The Bedroom Witch Believes the Dancefloor Can Be a Space for Healing

Bedroom Witch

Bedroom Witch. Photos by Kristin Cofer, part of “The Rose Project.”

Los Angeles artist Sepehr Mashiahof, who records and performs as The Bedroom Witch, uses catchy, danceable electronic music as a vehicle to explore—and to heal from—personal trauma. Her presence, both on and off-stage, is both soothing and quietly confident—she almost seems to glide instead of walk. Her performances, often accompanied by background projections she makes herself, are designed to inspire her audience to move. “I want all the struggling, beautiful freaks with whom I exist to find comfort in whatever way resonates with them individually through this other world that I designed for myself a long time ago.” she says, “This album is for them—it’s for us. and for our collective healing. Not for anyone else.”

As Mashiahof sees it, the sense of alone-ness that often comes with being socially marginalized can be both physical and metaphysical—which is why that dancefloor can be such a regenerative space. All of that feeds into the music she makes as Bedroom Witch. “My feelings of isolation from society definitely inform why I chose to set the Bedroom Witch [project] in a detached bedroom, floating somewhere in space and time,” she says.

The first full-length by The Bedroom Witch is set to come out on L.A.-based Practical Records, who have previously released work from Jeepneys, Julius Smack and Wizard Apprentice. The album, bluntly titled Injury, is due for tape release on April 21st. The album is a testament to Mashiahof’s fragility, vulnerability, and resilience in a world that sometimes refuses to make space for her. “My intention with this album,” she says, “was to source my own traumas and to confront them lucidly, in an attempt to make peace with the fact that they’ll never really go away.” The album feels simultaneously present, prophetically futuristic, and indebted to ‘80s dystopian cinema. Mashiahof’s dark electronics foreground her personal lyrics, where she calls upon those on the margins to imagine a future where they play a leading role. “When I think of Injury,” she says, “all I see is a vast land of volcanoes, statues, white balloons and shattered hourglasses scattered along seashores looking out into nothingness. That’s where I’ve been, and now I’m looking for the ones who dropped me off here and erased my memory.”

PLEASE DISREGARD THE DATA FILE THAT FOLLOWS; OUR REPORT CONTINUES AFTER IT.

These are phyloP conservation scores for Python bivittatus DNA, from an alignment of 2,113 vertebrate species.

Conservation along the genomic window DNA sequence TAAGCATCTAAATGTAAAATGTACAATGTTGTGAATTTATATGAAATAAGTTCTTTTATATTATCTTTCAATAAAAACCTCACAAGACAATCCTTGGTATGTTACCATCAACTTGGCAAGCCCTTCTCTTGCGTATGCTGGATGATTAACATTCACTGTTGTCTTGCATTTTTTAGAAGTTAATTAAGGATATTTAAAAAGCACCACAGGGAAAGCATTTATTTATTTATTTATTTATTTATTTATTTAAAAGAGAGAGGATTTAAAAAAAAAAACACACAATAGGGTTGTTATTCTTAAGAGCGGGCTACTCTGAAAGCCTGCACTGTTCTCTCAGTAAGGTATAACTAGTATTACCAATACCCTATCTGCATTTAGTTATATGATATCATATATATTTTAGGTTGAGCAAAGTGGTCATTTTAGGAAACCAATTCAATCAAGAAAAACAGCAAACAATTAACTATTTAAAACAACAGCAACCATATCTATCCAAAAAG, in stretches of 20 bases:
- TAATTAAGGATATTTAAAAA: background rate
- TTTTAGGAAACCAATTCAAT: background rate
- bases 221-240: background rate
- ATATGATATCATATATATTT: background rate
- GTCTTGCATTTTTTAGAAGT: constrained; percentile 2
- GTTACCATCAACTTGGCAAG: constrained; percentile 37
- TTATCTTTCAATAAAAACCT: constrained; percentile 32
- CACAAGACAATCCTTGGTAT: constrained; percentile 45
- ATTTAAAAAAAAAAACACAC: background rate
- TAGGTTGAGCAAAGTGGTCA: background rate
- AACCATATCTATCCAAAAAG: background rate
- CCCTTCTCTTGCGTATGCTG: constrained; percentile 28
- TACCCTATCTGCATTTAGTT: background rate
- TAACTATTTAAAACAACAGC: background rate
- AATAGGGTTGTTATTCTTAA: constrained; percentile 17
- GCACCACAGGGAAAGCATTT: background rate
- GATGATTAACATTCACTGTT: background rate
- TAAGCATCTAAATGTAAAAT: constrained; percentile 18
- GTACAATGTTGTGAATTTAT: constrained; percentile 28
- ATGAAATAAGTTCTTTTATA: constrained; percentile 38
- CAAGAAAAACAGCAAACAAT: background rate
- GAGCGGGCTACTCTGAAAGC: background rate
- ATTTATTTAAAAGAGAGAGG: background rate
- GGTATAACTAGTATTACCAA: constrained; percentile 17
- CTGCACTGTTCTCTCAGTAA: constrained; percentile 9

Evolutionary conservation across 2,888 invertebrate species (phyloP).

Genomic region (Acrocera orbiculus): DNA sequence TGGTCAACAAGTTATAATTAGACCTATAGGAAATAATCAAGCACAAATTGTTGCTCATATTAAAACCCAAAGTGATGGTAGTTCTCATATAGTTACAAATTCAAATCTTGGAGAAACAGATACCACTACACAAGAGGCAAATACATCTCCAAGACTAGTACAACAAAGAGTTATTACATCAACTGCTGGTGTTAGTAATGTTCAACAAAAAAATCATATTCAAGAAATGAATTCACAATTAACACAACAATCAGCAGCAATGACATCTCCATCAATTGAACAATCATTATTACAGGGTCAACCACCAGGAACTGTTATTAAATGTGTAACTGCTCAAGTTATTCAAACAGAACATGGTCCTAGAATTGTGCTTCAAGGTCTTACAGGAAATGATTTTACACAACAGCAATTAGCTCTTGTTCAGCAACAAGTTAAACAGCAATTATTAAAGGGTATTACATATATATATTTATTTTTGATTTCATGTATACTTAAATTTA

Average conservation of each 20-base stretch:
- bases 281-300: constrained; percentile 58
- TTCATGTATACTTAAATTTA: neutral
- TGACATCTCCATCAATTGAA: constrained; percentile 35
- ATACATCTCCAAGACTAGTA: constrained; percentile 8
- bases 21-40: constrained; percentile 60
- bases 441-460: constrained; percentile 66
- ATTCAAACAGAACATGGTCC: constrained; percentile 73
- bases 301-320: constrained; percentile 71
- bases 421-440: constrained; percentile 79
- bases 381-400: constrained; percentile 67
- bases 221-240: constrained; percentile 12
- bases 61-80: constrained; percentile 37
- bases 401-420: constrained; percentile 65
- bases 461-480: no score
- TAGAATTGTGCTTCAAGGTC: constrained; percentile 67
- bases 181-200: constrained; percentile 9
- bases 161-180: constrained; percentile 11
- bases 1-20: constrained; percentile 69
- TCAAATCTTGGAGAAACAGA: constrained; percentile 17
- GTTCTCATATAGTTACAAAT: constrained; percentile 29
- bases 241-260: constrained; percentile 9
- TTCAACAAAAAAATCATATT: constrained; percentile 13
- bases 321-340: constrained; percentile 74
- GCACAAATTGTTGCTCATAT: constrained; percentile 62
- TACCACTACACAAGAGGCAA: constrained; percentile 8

We talked to Mashiahof at length to explore this vision further.

What was the recording process like for this album? Was it mostly done in isolation or was it more of a social thing?

Injury, like my previous albums, was manifested in the isolation and comfort of my bedroom.  Having my synths and recording equipment so accessible and immediate has been my process since I started this project six years ago.  Recording melodies that randomly pop into my brain has always been a form of tension relief for me. I’m so scatterbrained, and sometimes I feel like I’m losing control of my thoughts. When I redirect that hyper energy into recording melodies, I am able to collect myself and find a moment of peace. I did get my friends Hana Weiss [of Softdrink], Jenna Marx [of Joyride! and SOAR], and Ducky Bace to recite a chant with me on the track “Unfamiliar,” in my bedroom when we were all together one night. That felt like I got a song to socialize, for once.

When I didn’t have access to a drum machine for a couple of months, my sister Sepand [of SBSM] made me some beats for the album, but that was less collaborative and more of a Here you go, don’t be sad’ [thing].

This album seems to deal with trauma, attempted healing, and contemplation. Is there an overarching theme that you were meditating on during the songwriting process? What kind of ideas does the title of the album, Injury, speak to?

The name of the album came from how I’ve distinguished the term ‘injury’ from other descriptions of physical pain. When I hear someone say ‘I hurt my arm’ or whatever, I see that pain as temporary.  When you replace ‘hurt’ with ‘injured,’ I read that as a long lasting, insidious form of pain—a pain that can maybe ease over time, but that still lingers and can be triggered at any time in your present. This led to me drawing parallels with how I distinguish trauma from other descriptions of being negatively impacted by life experiences.

I experienced a night last year where a traumatic event of sexual assault resurfaced in my memories while I was literally just hanging out in my bedroom, and I had a meltdown over it.  I understood this meltdown as a result of me suppressing that memory long enough to where it found its way out in a really terrifying way. The long overdue processing and confrontation of that traumatic experience made me obsess over sourcing all my other traumas—or, at least, as many as I could—in my life and be friends with the demons they turned into.

Bedroom Witch

These songs feel like they’re equal parts looking inward and observing human nature in others. Do you feel like you often find yourself contemplating human behavior in your art?

Always. The weight of empathy makes it impossible for me to not see people. I’m really confused by people and I feel as if they disappoint me in a lot of ways. On top of that, I feel too much for people. I had to isolate with my art as a way to deal with how loud other people’s feelings are in my head.